justice


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justice

 [jus´tis]
a principle of bioethics that means giving others what is due to them; it is comprised of a group of norms for the fair distribution of benefits, risks, and costs. The terms fairness, desert, and entitlement have been used by philosophers to explicate the idea of justice, while equitability and appropriateness of treatment are used in interpretations. A situation involving justice is present whenever persons are due to receive benefits or burdens because of their particular circumstances. Justice may be distributive, criminal or punitive, or rectificatory.

jus·tice

(jŭs'tis),
The ethical principle that persons who have similar circumstances and conditions should be treated alike; sometimes known as distributive justice.
[L. justitia, fr. jus, right, law]

justice

Etymology: L, justus, sufficient
1 a principle of fair and equal treatment for all, with due reward and honor.
2 (in research) equitable distribution of benefits and burdens of research.
3 treating people in a nonprejudicial manner.

jus·tice

(jŭs'tis)
1. An ethical principle of fairness or equity, according equal rights to all and basing rewards on merit and punishments on guilt.
2. nursing Ethical principle that individual people and groups with similar circumstances and conditions should be treated alike; fairness with equal distribution of goods and services.
See also: Nursing Interventions Classification
[L. justitia, fr. jus, right, law]

justice,

n principle of medical ethics according to which a person treats another person with fairness in both medical and nonmedical settings.

jus·tice

(jŭs'tis)
1. An ethical principle of fairness or equity, according equal rights to all and basing rewards on merit and punishments on guilt.
2. nursing ethical principle that individual people and groups with similar circumstances and conditions should be treated alike.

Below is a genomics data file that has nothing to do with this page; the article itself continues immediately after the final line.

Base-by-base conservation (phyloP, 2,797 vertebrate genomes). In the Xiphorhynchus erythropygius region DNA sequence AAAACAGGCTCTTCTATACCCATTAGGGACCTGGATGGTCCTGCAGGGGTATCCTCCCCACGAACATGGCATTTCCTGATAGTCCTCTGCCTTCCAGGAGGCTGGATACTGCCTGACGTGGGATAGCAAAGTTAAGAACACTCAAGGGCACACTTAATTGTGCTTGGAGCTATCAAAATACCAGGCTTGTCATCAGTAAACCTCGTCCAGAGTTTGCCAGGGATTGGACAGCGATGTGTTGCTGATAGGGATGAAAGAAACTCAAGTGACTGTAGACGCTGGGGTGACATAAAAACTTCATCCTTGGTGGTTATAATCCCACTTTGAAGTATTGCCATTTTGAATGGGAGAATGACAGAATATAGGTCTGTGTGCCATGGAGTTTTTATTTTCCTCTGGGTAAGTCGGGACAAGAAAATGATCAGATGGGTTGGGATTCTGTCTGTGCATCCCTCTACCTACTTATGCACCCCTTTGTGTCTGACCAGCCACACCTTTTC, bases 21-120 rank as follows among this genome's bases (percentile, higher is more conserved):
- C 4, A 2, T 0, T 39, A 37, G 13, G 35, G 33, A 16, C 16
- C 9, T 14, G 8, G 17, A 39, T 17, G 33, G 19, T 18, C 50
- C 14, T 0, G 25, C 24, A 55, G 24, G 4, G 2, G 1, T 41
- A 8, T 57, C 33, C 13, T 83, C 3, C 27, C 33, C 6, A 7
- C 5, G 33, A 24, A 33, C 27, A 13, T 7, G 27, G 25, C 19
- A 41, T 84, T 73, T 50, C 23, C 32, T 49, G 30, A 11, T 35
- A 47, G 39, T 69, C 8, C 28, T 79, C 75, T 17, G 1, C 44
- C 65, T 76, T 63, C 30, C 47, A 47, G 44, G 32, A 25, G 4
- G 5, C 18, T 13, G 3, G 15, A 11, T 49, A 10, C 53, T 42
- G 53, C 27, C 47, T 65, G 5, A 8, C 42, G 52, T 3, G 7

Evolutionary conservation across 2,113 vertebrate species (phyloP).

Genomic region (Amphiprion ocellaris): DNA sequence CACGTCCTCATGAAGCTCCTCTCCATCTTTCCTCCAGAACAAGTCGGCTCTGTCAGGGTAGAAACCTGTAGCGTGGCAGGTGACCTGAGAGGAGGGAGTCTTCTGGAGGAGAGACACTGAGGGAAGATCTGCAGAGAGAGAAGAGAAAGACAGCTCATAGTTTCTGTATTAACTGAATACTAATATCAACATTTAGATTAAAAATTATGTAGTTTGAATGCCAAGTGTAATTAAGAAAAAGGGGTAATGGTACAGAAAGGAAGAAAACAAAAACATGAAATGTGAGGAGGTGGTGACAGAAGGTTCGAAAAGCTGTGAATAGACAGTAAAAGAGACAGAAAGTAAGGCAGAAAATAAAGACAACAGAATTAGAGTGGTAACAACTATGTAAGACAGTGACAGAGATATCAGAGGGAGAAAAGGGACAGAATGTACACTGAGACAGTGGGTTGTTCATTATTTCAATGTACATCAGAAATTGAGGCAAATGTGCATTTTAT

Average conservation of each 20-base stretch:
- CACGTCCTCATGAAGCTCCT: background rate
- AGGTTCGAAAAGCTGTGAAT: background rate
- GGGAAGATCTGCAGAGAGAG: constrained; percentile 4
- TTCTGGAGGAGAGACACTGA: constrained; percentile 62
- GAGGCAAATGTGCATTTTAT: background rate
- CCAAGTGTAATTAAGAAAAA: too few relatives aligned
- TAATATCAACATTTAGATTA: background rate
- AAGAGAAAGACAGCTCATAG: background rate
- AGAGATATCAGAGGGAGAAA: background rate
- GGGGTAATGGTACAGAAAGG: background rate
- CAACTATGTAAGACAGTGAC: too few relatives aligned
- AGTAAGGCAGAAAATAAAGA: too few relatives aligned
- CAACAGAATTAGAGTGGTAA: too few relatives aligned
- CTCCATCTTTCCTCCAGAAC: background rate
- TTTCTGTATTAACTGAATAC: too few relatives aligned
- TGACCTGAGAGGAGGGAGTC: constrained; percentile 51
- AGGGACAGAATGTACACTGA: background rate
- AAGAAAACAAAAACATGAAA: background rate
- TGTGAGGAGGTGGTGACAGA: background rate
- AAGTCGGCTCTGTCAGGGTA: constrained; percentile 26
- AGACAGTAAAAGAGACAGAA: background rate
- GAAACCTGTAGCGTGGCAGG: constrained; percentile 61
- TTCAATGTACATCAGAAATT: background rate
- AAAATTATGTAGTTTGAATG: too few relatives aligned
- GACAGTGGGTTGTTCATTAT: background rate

[L. justitia, fr. jus, right, law]

justice,

n the constant and perpetual disposition to render every person his or her due. Also, the conformity of one's actions and will to the law.
References in classic literature ?
As the chief justice lingered an instant at the door a trumpet sounded within, and the regiment came clattering forth and galloped down the street.
thought the chief justice, with somewhat of an old Puritan feeling in his breast.
Over the wide front door was a balcony, in which the chief justice had often stood when the governor and high officers of the province showed themselves to the people.
SOCRATES: Then justice or temperance or holiness, or some other part of virtue, as would appear, must accompany the acquisition, and without them the mere acquisition of good will not be virtue.
SOCRATES: Then the acquisition of such goods is no more virtue than the non-acquisition and want of them, but whatever is accompanied by justice or honesty is virtue, and whatever is devoid of justice is vice.
The answer is, that the two blend in one, and are two faces of the same truth; for justice is the order of the State, and the State is the visible embodiment of justice under the conditions of human society.
Thus Stallbaum, who is dissatisfied with the ordinary explanations of the argument of the Republic, imagines himself to have found the true argument "in the representation of human life in a State perfected by justice and governed according to the idea of good.
The justice of the peace is over thirty miles from me.
Good, sir,' says the mercer to him tauntingly, 'are you a justice of peace or a constable?
The case was plain and could not be denied, so the constable was charged with the right thief, and the mercer told me very civilly he was sorry for the mistake, and hoped I would not take it ill; that they had so many things of this nature put upon them every day, that they could not be blamed for being very sharp in doing themselves justice.
Justice Stareleigh's temper bordered on the irritable, and brooked not contradiction.
Serjeant Buzfuz began by saying, that never, in the whole course of his professional experience--never, from the very first moment of his applying himself to the study and practice of the law--had he approached a case with feelings of such deep emotion, or with such a heavy sense of the responsibility imposed upon him--a responsibility, he would say, which he could never have supported, were he not buoyed up and sustained by a conviction so strong, that it amounted to positive certainty that the cause of truth and justice, or, in other words, the cause of his much-injured and most oppressed client, must prevail with the high-minded and intelligent dozen of men whom he now saw in that box before him.